Kinematic and Kinetic Components of Rope Skipping: A Pilot Study

  • B.A. Gowitzke
  • L. Brown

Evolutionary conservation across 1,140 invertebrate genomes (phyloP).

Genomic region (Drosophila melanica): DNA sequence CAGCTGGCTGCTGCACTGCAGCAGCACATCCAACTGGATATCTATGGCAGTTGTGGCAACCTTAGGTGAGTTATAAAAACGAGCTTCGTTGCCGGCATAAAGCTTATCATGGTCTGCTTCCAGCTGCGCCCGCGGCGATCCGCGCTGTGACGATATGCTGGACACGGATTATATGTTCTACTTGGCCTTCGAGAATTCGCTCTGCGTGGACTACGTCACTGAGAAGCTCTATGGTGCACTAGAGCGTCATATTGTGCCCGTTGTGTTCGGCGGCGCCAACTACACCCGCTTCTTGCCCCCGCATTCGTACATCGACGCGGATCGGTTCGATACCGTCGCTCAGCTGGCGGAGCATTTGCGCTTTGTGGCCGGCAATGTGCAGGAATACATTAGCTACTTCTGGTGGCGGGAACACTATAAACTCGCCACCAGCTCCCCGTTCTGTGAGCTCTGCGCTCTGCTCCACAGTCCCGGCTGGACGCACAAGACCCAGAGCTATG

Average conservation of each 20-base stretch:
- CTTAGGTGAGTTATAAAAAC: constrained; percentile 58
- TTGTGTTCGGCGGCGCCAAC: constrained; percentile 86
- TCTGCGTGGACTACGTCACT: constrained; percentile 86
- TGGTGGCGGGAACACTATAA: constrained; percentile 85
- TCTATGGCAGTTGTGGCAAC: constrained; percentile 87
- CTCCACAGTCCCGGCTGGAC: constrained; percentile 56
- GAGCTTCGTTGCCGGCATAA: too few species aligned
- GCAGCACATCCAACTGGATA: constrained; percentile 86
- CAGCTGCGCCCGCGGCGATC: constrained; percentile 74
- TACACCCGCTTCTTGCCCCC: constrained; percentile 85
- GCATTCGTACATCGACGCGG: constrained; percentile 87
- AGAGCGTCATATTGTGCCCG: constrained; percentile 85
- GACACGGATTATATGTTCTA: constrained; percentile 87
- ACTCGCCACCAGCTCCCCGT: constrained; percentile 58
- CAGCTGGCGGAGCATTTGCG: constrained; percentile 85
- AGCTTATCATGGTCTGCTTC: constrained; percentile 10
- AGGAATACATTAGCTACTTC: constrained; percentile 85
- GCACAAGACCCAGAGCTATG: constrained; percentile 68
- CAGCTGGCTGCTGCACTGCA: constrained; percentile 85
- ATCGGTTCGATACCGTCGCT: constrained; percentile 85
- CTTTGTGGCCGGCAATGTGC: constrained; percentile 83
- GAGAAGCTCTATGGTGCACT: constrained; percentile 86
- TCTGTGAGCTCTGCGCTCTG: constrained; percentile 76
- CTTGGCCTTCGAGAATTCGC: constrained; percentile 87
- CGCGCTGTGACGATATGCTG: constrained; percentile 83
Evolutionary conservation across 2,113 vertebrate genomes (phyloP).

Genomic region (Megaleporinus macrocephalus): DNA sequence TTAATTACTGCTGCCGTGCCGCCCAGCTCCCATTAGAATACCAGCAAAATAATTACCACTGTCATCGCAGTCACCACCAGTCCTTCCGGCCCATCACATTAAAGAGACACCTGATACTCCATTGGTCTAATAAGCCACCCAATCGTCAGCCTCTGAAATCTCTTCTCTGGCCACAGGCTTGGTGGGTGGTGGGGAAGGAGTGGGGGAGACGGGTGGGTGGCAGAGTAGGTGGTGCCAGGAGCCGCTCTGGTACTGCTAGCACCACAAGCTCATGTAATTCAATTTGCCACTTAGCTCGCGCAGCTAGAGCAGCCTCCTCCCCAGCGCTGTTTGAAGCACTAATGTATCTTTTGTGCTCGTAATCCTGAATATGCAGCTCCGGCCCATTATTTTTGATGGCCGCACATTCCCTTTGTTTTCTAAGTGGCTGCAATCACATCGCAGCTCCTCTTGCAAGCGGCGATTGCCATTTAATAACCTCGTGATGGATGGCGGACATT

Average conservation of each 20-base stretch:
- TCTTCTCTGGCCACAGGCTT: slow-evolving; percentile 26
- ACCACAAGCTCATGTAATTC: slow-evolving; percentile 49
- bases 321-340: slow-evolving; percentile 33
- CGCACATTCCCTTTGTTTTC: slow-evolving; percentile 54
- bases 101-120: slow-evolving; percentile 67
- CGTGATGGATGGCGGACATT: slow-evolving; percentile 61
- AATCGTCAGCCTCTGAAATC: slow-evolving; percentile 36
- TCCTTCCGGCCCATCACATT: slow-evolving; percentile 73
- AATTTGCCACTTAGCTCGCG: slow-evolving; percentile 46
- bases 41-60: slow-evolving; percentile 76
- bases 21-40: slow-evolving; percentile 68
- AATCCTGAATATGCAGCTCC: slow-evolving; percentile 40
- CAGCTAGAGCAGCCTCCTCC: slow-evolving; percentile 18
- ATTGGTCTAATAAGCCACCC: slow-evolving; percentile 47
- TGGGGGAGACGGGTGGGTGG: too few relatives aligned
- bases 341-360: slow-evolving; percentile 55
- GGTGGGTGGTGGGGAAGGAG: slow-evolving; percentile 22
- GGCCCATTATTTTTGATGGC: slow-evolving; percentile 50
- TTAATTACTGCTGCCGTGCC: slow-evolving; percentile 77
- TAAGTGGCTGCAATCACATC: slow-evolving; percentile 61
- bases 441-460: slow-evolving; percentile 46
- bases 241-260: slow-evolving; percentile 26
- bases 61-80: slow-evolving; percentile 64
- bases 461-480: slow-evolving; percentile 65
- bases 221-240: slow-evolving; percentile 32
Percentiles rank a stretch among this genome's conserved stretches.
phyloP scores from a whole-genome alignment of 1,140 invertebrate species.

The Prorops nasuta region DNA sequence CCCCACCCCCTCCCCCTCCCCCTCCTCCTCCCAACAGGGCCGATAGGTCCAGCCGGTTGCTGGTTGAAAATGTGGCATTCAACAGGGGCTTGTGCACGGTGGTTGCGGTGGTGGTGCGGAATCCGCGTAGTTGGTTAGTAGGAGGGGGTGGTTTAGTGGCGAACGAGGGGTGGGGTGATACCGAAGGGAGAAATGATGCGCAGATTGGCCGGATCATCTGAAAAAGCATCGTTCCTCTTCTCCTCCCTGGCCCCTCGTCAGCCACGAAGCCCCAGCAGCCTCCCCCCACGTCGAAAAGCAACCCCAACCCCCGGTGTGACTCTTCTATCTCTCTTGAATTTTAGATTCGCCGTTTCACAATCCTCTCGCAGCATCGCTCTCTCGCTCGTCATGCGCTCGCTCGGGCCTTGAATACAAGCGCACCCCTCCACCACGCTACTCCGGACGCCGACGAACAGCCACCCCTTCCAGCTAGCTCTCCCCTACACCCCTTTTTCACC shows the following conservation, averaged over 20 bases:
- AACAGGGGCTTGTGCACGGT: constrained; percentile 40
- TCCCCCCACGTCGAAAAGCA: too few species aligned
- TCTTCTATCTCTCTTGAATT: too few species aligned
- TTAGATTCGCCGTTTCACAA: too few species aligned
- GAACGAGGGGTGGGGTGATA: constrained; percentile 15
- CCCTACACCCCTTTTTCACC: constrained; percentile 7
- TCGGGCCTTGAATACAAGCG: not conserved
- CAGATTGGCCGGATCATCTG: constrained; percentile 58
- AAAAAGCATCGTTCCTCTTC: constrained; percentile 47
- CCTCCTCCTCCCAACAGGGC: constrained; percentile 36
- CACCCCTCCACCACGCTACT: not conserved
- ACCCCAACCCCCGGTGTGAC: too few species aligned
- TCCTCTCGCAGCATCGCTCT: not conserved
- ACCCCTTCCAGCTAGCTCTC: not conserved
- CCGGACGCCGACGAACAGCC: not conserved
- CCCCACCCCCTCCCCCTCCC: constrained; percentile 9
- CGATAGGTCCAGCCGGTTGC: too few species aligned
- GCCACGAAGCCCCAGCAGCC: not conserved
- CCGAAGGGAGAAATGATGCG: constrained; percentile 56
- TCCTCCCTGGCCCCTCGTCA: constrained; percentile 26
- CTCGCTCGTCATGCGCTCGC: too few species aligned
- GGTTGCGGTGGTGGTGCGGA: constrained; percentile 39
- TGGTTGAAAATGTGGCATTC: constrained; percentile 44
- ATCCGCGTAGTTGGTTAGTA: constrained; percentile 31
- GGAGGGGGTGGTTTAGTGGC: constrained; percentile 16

Rationale: Skipping has been a back-yard activity for many generations, and is universally accepted as an activity with high aerobic demand. Recently, skipping has been recognized as a competitive sport and is supported by the Canadian Skipping Association. The action of skipping can be described as a reoccurring stationary vertical jump whereby both feet lose contact with the ground to allow a rotating rope to pass beneath them. The height of each jump varies according to the individual's objective, for example, to jump at maximum speed. Scientific data available on this event are limited since the sport is in its infancy as a competitive event. With the increased interest at the recrea- tional level as well as the rapid development at the competitive level, the need for scientifically based instruction and coaching methods is apparent. Objective: The primary objective of the present study was to provide a biomechanical analysis of speed-skipping as performed by novice and skilled individuals. A kinetic analysis determined the relative directions and magnitudes of forces (ground reaction forces) on the body at the point of impact. A kinematic analysis compared the performance styles and motor ' patterns of skilled and novice subjects. Methods: Six novice and six skilled skipping performances were tested. Their results provided all data for both kinematic and kinetic analyses. Measurement of ground reaction forces were accomplished by collecting quantitative data using an AMTI force platform. In addition, each subject's performance was cinematographically recorded at a film speed of 200 frames per second by using two LOCAM cameras positioned so that filming angles were at right angles to each other. A planar analysis was performed of a "side view" of the performer while the "front view" was used qualitatively to register information regarding frontal plane movement and asymmetrical differences. Results: Preliminary results indicate that expert jumpers employ a minimum of displacement of both the upper and lower exterrnities, locate the centre of pressure at one spot with minimal deviation on successive jumps, and jump at hig- her frequencies than novice -i um-p ers. The ty- -p ical unwei-g htin-g - weighting pattern seen in most jumps in order to gain force is not seen with the expert because the jumper is "punching" the platform. Novices typically rotate the hands in a larger arc, lift the feet higher by employing larger ranges of knee and hip flexion, and display high variability in the location of the centre of pressure with each successive jump.